Sparking change – how a dearth of Domestics brought power to the people
November 01, 2023 | Stories
Kerikeri Central 1951 (Far North District Libraries Recollect)

By John O'Hare

A distinctly first-world problem appears to have been one of the driving forces behind the establishment of Kerikeri’s basic electricity network in the early 1930s. 

This story features in our Reporter Reads series:

According to observers from the time, a lack of servants in Kerikeri was identified by one China-based would-be immigrant as a potential deal-breaker – making electricity more than just a ‘nice to have’.    

“The town of Kerikeri that we know of today evolved in the early 1930s as part of the Alderton Group Settlement Scheme,” says Heritage New Zealand Pouhere Taonga Northland Manager Bill Edwards.    

Northern Advocate founder turned real estate magnate, George Alderton, had started the scheme in 1925 promoting citrus orchard ‘home and income’ packages like those he had seen in the United States.”  

An emerging market for Alderton’s land packages included British civil servants and other expats in China, India and wider Asia looking to settle and retire somewhere in response to increasing political instability at ‘home’. Edward Selby Little, Alderton’s agent in China, role was to interest people in making the move to Kerikeri. Prospects were offered the dream of a peaceful, subtropical retirement where they could enjoy a bit of income off their land.   

Richard Benner – a schoolboy at the time – remembers his mother’s response to Little’s sales pitch in a personal account, most likely written in the 1970s:    

“As was normal in the far east in those days, all households had at least three servants, sometimes five or six, and ours was no exception, and my mother, on hearing that servants were virtually unprocurable in New Zealand said quite emphatically that without servants electricity was essential and she would not consider coming unless she was promised electricity,” he wrote.    

Little asked what they would do to help form a power company – to which the Benners responded that they would be prepared to put some money into it. The Alderton Utility Co. was born.   

“The company contracted Lloyd Mandeno – New Zealand’s ‘Mr Hydro-electric’ – to power up the fledgling subdivision. Mandeno was an electrical and civil engineer who was also passionate about hydroelectricity, and who had worked for the Tauranga Borough Council to promote the use of electricity generated from the Omanawa Falls power station in the Bay of Plenty,” says Bill.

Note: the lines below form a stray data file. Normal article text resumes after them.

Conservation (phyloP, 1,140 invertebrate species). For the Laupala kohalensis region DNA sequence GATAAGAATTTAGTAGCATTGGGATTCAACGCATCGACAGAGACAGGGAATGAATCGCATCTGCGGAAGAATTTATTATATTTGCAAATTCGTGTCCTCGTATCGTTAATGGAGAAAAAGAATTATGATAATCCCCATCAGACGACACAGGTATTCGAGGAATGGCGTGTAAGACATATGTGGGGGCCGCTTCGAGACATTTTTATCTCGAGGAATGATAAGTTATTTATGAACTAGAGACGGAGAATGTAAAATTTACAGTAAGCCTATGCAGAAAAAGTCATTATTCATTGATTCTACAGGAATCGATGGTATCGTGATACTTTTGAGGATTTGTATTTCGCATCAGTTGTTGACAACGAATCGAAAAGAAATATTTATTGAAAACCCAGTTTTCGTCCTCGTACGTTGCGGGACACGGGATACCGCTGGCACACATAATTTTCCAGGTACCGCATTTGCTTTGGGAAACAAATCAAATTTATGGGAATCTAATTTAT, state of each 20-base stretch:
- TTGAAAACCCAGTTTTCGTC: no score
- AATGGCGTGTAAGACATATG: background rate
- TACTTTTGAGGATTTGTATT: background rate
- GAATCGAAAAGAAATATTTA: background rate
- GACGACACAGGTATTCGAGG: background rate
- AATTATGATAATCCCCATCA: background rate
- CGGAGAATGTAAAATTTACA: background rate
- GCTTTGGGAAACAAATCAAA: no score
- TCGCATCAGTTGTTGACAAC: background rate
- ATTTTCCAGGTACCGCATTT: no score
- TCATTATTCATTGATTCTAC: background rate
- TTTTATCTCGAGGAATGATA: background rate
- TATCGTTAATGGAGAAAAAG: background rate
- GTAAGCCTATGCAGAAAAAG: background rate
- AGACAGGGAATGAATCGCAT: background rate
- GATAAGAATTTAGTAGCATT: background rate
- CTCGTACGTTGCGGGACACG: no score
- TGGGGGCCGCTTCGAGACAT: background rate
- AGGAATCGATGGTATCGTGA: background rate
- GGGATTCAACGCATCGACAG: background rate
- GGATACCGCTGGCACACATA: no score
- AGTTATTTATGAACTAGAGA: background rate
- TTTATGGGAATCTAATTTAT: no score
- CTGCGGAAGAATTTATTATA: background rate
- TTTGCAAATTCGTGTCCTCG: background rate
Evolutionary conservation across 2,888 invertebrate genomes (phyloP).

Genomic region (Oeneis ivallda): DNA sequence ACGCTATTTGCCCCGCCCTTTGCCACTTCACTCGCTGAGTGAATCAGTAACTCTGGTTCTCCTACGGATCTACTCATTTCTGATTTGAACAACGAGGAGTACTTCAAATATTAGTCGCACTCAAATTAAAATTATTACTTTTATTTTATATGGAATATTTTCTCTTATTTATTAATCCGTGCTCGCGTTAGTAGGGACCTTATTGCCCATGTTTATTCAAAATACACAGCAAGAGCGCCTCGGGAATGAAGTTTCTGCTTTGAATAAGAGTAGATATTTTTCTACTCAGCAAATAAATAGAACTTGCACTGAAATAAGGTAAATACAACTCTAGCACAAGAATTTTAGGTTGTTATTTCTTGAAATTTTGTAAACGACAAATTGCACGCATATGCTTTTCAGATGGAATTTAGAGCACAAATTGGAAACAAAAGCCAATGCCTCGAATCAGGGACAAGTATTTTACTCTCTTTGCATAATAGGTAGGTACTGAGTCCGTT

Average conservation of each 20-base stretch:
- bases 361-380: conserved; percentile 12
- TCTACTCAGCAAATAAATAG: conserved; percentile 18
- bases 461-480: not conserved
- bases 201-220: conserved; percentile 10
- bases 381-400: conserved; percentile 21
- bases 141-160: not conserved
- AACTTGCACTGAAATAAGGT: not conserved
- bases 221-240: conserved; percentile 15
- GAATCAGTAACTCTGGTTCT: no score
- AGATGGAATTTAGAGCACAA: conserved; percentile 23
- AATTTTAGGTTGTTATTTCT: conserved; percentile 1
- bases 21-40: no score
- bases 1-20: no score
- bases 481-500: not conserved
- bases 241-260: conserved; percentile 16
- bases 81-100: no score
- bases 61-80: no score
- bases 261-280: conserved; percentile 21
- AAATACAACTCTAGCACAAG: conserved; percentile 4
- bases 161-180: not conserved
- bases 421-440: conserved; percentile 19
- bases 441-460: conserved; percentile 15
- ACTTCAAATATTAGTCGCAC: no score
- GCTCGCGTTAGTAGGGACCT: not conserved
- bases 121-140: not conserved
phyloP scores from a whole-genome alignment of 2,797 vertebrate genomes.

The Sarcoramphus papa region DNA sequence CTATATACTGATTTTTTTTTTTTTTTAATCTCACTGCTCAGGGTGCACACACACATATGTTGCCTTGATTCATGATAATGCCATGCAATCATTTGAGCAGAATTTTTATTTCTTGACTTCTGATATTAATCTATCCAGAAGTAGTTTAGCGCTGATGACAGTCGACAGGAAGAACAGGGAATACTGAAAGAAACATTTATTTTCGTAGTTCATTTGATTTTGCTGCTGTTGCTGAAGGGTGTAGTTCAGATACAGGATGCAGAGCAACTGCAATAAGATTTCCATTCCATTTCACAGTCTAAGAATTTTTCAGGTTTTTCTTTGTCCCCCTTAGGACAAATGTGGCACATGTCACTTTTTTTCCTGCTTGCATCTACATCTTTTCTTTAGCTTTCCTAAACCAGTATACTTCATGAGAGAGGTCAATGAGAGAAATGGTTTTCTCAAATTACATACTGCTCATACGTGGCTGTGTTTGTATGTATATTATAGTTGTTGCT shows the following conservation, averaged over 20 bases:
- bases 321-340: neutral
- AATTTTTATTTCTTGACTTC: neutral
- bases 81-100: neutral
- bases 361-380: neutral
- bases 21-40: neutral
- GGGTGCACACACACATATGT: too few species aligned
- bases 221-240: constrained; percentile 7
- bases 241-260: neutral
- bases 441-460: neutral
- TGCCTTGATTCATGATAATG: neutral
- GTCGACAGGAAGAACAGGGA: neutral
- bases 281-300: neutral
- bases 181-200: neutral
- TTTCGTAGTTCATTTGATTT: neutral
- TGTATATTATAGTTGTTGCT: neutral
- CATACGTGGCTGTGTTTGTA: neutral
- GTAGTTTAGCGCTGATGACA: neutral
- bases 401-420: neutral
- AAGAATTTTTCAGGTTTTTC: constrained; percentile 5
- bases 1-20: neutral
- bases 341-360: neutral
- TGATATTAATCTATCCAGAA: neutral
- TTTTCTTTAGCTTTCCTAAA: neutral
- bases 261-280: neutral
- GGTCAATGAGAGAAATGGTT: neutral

“Under Mandeno’s direction, a rudimentary electricity grid was developed in Kerikeri providing sufficient power to settle the nerves of potential immigrants disturbed by the prospect of having to chop wood, cook, and fetch water without the back-up of a team of domestics.”   

The original generator that powered the hopes and dreams – and houses – of Kerikeri’s new settlers.

Mandeno’s plan was to harness the power of Kerikeri’s Rainbow Falls, and in 1929 the Alderton Utility Company constructed a dam and diversion weir. Water flowed via the weir into a water race that turned the turbine in the powerhouse located 1.3km upstream from the famous Stone Store.    

On 11 June 1930, the power was officially turned on in Kerikeri, servicing the needs of 17 consumers with a reticulated network that covered about eight kilometres. The network grew as Kerikeri grew and remained in service until 1966, when it was deemed no longer viable, and decommissioned by the Bay of Islands Electric Power Board.    

The early years of Kerikeri’s electrical service were as colourful as the immigrants who had newly arrived from foreign parts, and who appear to have been a source of constant intrigue to some of the established farming families who had lived there for years.    

“When we arrived here to live in 1931 .... to my father’s astonishment lights were left on in the Homestead Hotel all night,” recalled Richard Benner.    

“When he asked why the waste, they replied ‘that there was no waste as the electricity was being made all the time with the generator on non-stop in its action and it really didn’t matter whether you wasted the electricity or not’. This went against his normal Scottish frugal outlook.”

Benner had a ringside seat to the earliest years of the town’s experiment with raw power. In later years he remembered the experience of turning the kettle on only to see the house lights fade.    

“Sometimes on wet winter nights the power would get very weak, and the lights would dim and perhaps go right out, but this was the signal [for] our maintenance man, Perrin Williams, to go and find out why,” he remembered.